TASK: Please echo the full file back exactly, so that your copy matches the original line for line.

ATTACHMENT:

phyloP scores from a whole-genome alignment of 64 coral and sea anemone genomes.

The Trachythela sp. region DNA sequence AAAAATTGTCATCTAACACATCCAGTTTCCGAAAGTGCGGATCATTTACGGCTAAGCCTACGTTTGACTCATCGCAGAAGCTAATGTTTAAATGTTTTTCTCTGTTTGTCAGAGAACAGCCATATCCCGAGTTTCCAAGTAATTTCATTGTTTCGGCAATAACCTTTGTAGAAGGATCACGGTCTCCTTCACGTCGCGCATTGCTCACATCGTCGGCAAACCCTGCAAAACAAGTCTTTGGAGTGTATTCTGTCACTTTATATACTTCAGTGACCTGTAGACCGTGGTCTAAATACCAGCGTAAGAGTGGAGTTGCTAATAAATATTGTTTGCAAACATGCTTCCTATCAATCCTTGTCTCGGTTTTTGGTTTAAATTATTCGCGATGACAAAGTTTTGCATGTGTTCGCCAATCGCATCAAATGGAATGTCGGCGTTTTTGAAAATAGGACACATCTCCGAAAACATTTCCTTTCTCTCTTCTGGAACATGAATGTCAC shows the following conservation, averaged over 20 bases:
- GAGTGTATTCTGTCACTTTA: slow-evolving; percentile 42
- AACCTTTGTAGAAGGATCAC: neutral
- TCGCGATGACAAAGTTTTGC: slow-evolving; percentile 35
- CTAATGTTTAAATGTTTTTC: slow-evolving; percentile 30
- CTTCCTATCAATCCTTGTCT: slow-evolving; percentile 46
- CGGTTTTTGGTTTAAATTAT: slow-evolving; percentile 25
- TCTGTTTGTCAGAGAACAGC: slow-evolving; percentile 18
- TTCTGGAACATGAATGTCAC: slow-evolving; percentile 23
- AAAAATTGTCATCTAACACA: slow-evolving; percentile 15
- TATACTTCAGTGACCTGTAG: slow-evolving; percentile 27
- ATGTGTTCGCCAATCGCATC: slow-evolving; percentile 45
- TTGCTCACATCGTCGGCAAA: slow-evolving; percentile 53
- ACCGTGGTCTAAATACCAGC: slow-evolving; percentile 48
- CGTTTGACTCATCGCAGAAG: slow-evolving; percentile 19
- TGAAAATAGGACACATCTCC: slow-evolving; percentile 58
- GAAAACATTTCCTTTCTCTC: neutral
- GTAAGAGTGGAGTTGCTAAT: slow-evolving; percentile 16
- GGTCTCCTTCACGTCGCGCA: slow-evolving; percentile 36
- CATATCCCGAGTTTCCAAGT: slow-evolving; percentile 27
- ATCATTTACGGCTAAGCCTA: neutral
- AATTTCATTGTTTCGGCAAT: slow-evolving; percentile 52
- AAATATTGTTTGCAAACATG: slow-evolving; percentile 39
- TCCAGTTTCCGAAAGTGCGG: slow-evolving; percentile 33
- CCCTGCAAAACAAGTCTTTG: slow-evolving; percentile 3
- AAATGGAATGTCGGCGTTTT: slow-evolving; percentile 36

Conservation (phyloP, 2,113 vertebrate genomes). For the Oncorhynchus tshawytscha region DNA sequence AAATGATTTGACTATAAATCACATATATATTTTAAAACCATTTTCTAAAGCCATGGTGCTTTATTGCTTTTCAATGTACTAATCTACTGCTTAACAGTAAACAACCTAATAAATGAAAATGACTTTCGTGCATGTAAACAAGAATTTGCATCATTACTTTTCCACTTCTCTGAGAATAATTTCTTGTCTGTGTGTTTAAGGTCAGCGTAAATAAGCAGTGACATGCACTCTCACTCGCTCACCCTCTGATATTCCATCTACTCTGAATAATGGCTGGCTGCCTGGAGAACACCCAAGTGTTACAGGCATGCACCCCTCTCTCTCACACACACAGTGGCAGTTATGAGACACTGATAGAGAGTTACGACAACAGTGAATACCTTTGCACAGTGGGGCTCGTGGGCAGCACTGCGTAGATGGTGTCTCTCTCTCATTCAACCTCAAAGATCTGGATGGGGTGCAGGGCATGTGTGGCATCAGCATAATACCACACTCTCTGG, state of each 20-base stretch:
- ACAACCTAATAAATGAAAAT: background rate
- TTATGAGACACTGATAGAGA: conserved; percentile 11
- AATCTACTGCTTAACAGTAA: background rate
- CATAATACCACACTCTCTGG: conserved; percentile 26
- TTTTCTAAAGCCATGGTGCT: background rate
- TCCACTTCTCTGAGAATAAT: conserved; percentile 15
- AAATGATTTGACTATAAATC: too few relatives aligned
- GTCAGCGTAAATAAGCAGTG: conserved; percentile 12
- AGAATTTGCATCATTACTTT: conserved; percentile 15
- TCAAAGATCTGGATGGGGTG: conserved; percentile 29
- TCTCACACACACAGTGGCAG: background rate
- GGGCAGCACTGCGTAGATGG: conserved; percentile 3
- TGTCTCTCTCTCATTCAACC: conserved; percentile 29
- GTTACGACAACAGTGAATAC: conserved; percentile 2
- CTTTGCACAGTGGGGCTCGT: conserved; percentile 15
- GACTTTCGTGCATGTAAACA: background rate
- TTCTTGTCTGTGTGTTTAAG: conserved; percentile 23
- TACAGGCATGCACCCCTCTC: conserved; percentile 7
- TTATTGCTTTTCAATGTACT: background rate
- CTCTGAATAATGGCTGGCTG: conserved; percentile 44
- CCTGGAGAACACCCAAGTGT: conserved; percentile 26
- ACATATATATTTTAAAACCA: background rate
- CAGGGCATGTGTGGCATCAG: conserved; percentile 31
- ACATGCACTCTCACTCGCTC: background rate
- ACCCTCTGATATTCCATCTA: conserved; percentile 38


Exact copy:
phyloP scores from a whole-genome alignment of 64 coral and sea anemone genomes.

The Trachythela sp. region DNA sequence AAAAATTGTCATCTAACACATCCAGTTTCCGAAAGTGCGGATCATTTACGGCTAAGCCTACGTTTGACTCATCGCAGAAGCTAATGTTTAAATGTTTTTCTCTGTTTGTCAGAGAACAGCCATATCCCGAGTTTCCAAGTAATTTCATTGTTTCGGCAATAACCTTTGTAGAAGGATCACGGTCTCCTTCACGTCGCGCATTGCTCACATCGTCGGCAAACCCTGCAAAACAAGTCTTTGGAGTGTATTCTGTCACTTTATATACTTCAGTGACCTGTAGACCGTGGTCTAAATACCAGCGTAAGAGTGGAGTTGCTAATAAATATTGTTTGCAAACATGCTTCCTATCAATCCTTGTCTCGGTTTTTGGTTTAAATTATTCGCGATGACAAAGTTTTGCATGTGTTCGCCAATCGCATCAAATGGAATGTCGGCGTTTTTGAAAATAGGACACATCTCCGAAAACATTTCCTTTCTCTCTTCTGGAACATGAATGTCAC shows the following conservation, averaged over 20 bases:
- GAGTGTATTCTGTCACTTTA: slow-evolving; percentile 42
- AACCTTTGTAGAAGGATCAC: neutral
- TCGCGATGACAAAGTTTTGC: slow-evolving; percentile 35
- CTAATGTTTAAATGTTTTTC: slow-evolving; percentile 30
- CTTCCTATCAATCCTTGTCT: slow-evolving; percentile 46
- CGGTTTTTGGTTTAAATTAT: slow-evolving; percentile 25
- TCTGTTTGTCAGAGAACAGC: slow-evolving; percentile 18
- TTCTGGAACATGAATGTCAC: slow-evolving; percentile 23
- AAAAATTGTCATCTAACACA: slow-evolving; percentile 15
- TATACTTCAGTGACCTGTAG: slow-evolving; percentile 27
- ATGTGTTCGCCAATCGCATC: slow-evolving; percentile 45
- TTGCTCACATCGTCGGCAAA: slow-evolving; percentile 53
- ACCGTGGTCTAAATACCAGC: slow-evolving; percentile 48
- CGTTTGACTCATCGCAGAAG: slow-evolving; percentile 19
- TGAAAATAGGACACATCTCC: slow-evolving; percentile 58
- GAAAACATTTCCTTTCTCTC: neutral
- GTAAGAGTGGAGTTGCTAAT: slow-evolving; percentile 16
- GGTCTCCTTCACGTCGCGCA: slow-evolving; percentile 36
- CATATCCCGAGTTTCCAAGT: slow-evolving; percentile 27
- ATCATTTACGGCTAAGCCTA: neutral
- AATTTCATTGTTTCGGCAAT: slow-evolving; percentile 52
- AAATATTGTTTGCAAACATG: slow-evolving; percentile 39
- TCCAGTTTCCGAAAGTGCGG: slow-evolving; percentile 33
- CCCTGCAAAACAAGTCTTTG: slow-evolving; percentile 3
- AAATGGAATGTCGGCGTTTT: slow-evolving; percentile 36

Conservation (phyloP, 2,113 vertebrate genomes). For the Oncorhynchus tshawytscha region DNA sequence AAATGATTTGACTATAAATCACATATATATTTTAAAACCATTTTCTAAAGCCATGGTGCTTTATTGCTTTTCAATGTACTAATCTACTGCTTAACAGTAAACAACCTAATAAATGAAAATGACTTTCGTGCATGTAAACAAGAATTTGCATCATTACTTTTCCACTTCTCTGAGAATAATTTCTTGTCTGTGTGTTTAAGGTCAGCGTAAATAAGCAGTGACATGCACTCTCACTCGCTCACCCTCTGATATTCCATCTACTCTGAATAATGGCTGGCTGCCTGGAGAACACCCAAGTGTTACAGGCATGCACCCCTCTCTCTCACACACACAGTGGCAGTTATGAGACACTGATAGAGAGTTACGACAACAGTGAATACCTTTGCACAGTGGGGCTCGTGGGCAGCACTGCGTAGATGGTGTCTCTCTCTCATTCAACCTCAAAGATCTGGATGGGGTGCAGGGCATGTGTGGCATCAGCATAATACCACACTCTCTGG, state of each 20-base stretch:
- ACAACCTAATAAATGAAAAT: background rate
- TTATGAGACACTGATAGAGA: conserved; percentile 11
- AATCTACTGCTTAACAGTAA: background rate
- CATAATACCACACTCTCTGG: conserved; percentile 26
- TTTTCTAAAGCCATGGTGCT: background rate
- TCCACTTCTCTGAGAATAAT: conserved; percentile 15
- AAATGATTTGACTATAAATC: too few relatives aligned
- GTCAGCGTAAATAAGCAGTG: conserved; percentile 12
- AGAATTTGCATCATTACTTT: conserved; percentile 15
- TCAAAGATCTGGATGGGGTG: conserved; percentile 29
- TCTCACACACACAGTGGCAG: background rate
- GGGCAGCACTGCGTAGATGG: conserved; percentile 3
- TGTCTCTCTCTCATTCAACC: conserved; percentile 29
- GTTACGACAACAGTGAATAC: conserved; percentile 2
- CTTTGCACAGTGGGGCTCGT: conserved; percentile 15
- GACTTTCGTGCATGTAAACA: background rate
- TTCTTGTCTGTGTGTTTAAG: conserved; percentile 23
- TACAGGCATGCACCCCTCTC: conserved; percentile 7
- TTATTGCTTTTCAATGTACT: background rate
- CTCTGAATAATGGCTGGCTG: conserved; percentile 44
- CCTGGAGAACACCCAAGTGT: conserved; percentile 26
- ACATATATATTTTAAAACCA: background rate
- CAGGGCATGTGTGGCATCAG: conserved; percentile 31
- ACATGCACTCTCACTCGCTC: background rate
- ACCCTCTGATATTCCATCTA: conserved; percentile 38